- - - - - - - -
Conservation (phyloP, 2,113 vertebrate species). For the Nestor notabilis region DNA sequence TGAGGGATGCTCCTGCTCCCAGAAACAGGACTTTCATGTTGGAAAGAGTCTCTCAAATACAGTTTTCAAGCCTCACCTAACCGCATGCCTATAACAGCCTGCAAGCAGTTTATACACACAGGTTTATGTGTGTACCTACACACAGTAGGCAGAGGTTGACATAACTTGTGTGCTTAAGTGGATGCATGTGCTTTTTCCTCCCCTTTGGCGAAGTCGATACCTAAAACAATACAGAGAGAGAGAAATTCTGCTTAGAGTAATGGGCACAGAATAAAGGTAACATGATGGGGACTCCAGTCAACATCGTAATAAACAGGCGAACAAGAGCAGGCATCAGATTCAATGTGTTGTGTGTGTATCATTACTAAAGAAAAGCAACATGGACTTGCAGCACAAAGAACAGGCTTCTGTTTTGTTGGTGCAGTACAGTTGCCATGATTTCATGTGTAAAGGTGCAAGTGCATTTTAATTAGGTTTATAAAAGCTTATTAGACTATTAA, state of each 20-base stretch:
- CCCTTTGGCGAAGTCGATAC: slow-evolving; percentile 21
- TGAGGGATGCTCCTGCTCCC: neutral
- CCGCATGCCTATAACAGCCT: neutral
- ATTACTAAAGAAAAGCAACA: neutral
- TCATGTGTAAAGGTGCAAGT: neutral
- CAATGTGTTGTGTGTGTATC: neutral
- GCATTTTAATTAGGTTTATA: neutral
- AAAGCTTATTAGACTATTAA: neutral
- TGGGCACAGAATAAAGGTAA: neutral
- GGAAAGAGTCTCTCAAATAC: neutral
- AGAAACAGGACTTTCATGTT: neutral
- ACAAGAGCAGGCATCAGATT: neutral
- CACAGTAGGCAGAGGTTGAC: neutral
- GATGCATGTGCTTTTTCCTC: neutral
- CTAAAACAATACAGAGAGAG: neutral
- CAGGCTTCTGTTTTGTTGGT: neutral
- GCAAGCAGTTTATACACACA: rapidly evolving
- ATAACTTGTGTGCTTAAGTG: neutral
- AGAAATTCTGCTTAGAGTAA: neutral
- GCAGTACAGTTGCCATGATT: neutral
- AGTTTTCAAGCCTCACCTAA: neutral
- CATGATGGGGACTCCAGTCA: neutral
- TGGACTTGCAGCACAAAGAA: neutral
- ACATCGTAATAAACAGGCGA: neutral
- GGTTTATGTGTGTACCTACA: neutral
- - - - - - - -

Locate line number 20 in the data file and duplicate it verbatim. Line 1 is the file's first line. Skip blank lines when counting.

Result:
- AGAAATTCTGCTTAGAGTAA: neutral